Susan Coghill: “Still A Fan Of Linear” But Channel Is Limited In Modern World

Susan Coghill: “Still A Fan Of Linear” But Channel Is Limited In Modern World

Susan Coghill, CMO of Tourism Australia, has said that she is “still a fan of linear” TV but that the format is becoming tired other video channels allow consumers to form deeper connections with customers — something particularly important in her field of destination marketing.

Speaking to B&T as part of the CMO Power List, Coghill said that the next 12 months will be dominated by video marketing.

“It’s all about the power of screens — particularly in tourism, but I think for many brands, video storytelling really lets you connect with consumers on a much deeper level.

“I say screens because it could come through your social media channels, connected TV, it could be linear. I’m still a fan of linear TV. It could be, like in China, for example, where there’s a rise of live streaming and real-time interaction with viewers or giving consumers a peak behind the curtain and thinking beyond the traditional formats.”

Coghill’s assertion that marketers need to think beyond linear and other traditional formats is not an uncommon view in the industry. The most recent SMI data showed that linear TV spend dropped by 13 per cent year-on-year. To be sure, other channels saw drops in spend, too — news publishing dropped 20.6 per cent, total video dropped 12.3 per cent and cinema dropped 9.6 per cent.

Magazines, audio and standalone digital proved more resilient, dropping 4.4 per cent, three per cent and three per cent, respectively. Investment in outdoor remained flat.

In fact, some large brands are seeking to abandon linear altogether. Fellow CMO Power List inductee PepsiCo’s Vandita Pandey told B&T that it would be completely pulling its spend from traditional TV, instead focusing on digital, earned media and other channels — because that’s where its consumers are.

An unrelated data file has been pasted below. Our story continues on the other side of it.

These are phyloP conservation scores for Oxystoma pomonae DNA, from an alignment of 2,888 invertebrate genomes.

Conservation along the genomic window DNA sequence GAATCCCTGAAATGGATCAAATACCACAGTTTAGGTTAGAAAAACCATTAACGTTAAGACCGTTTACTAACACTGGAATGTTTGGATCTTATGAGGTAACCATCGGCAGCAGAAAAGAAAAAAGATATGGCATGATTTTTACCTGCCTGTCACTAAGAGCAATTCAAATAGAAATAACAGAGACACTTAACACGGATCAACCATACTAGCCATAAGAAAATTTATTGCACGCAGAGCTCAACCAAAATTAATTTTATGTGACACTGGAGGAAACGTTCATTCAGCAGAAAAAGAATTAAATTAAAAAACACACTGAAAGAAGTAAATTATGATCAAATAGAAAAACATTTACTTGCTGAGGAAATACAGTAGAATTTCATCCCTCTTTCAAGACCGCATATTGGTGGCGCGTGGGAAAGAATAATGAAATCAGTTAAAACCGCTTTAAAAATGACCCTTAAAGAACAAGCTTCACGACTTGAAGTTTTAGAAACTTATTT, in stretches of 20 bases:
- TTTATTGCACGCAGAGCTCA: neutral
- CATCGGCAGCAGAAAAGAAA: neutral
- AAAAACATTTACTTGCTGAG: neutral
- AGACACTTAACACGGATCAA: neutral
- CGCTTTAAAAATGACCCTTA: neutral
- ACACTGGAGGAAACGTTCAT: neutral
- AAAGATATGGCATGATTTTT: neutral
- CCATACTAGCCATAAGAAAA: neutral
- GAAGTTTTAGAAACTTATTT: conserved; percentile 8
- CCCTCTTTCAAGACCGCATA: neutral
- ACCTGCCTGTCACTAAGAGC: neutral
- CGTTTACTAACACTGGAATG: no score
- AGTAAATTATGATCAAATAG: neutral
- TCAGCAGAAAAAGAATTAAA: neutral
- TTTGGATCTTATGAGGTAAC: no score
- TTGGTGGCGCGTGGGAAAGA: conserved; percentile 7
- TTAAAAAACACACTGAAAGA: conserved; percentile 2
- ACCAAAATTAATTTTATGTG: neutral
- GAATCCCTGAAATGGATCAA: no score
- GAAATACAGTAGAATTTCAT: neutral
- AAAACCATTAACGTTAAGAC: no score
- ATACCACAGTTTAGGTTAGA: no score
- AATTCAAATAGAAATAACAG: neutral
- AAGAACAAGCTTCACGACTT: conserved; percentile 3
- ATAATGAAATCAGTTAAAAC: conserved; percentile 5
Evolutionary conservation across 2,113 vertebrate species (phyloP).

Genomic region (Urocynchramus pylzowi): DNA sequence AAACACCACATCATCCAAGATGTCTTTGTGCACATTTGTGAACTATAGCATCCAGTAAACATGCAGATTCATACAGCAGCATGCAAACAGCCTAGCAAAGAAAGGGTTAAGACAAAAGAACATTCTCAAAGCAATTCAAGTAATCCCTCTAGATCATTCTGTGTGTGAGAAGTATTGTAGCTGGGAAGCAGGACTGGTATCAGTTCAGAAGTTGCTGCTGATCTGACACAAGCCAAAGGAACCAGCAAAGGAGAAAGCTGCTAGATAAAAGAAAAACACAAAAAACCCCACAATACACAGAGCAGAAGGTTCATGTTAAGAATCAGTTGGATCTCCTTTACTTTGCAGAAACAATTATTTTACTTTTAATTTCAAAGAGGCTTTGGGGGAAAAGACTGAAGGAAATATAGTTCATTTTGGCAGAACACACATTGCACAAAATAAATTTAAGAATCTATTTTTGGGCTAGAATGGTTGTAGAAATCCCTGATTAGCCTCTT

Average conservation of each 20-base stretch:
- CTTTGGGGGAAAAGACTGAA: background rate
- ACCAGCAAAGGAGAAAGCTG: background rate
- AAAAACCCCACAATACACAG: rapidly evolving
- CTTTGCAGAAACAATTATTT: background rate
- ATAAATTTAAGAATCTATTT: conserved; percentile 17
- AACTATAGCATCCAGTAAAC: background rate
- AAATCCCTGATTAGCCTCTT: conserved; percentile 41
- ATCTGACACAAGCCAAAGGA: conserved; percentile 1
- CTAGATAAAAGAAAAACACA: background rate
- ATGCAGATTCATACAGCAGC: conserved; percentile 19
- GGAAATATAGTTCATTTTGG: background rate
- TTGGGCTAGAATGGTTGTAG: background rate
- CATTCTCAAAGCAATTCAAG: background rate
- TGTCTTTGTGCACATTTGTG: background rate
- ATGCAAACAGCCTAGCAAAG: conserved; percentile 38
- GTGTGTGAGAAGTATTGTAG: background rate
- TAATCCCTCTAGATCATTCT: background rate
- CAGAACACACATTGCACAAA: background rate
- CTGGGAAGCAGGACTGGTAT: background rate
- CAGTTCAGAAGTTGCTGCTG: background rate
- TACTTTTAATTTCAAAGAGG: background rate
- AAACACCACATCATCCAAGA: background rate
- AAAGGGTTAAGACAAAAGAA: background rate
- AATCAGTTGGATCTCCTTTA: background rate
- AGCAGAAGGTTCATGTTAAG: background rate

“There aren’t a tonne of brands who have fully pulled out of linear TV ads, but we are already close to 85-90 per cent digital, and there are a lot of screens in that digital mix,” she said.

“It has taken us a few years to get to this decision, but we have gone from five, six or seven brands on TV and reducing them year by year. We think that from an attention standpoint, how much attention are we receiving in these ad breaks… we have decided to shift to different types of screens.”

Coghill’s view on linear and limitations will make interesting reading for leaders of the three agency groups currently in the final throes of the pitch process for Tourism Australia’s creative account. That shortlist is rumoured to be Accenture Song, Publicis and Clemenger BBDO — incumbent M&C Saatchi was eliminated in an earlier round. Coghill told B&T that the final winner announcement would come in June.

While M&C Saatchi did help Tourism Australia create the widely lauded “Come and Say G’Day” campaign featuring Ruby the ‘Roo and Louie the unicorn, voiced by Rose Byrne, Will Arnett, respectively, it is clear that Coghill is looking to push video even further. Why? To avoid misattribution.

“Our long-format storytelling really worked. With short-form video, immersive 3D technology, I think storytelling will continue to become more important in many categories,” she explained.

“One of the biggest challenges in destination marketing is misattribution. An ad showing people having a great time on the beach, having great food and wide and mistaking one place for another. So, for us, creating a character like Ruby the ‘Roo and having her in the ad makes it immediately identifiable as Australian.”

Of course, the Olympics in July might rescue some of that linear spend. Regardless, it seems as though the tide is shifting for the networks.




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Susan Coghill Tourism Australia

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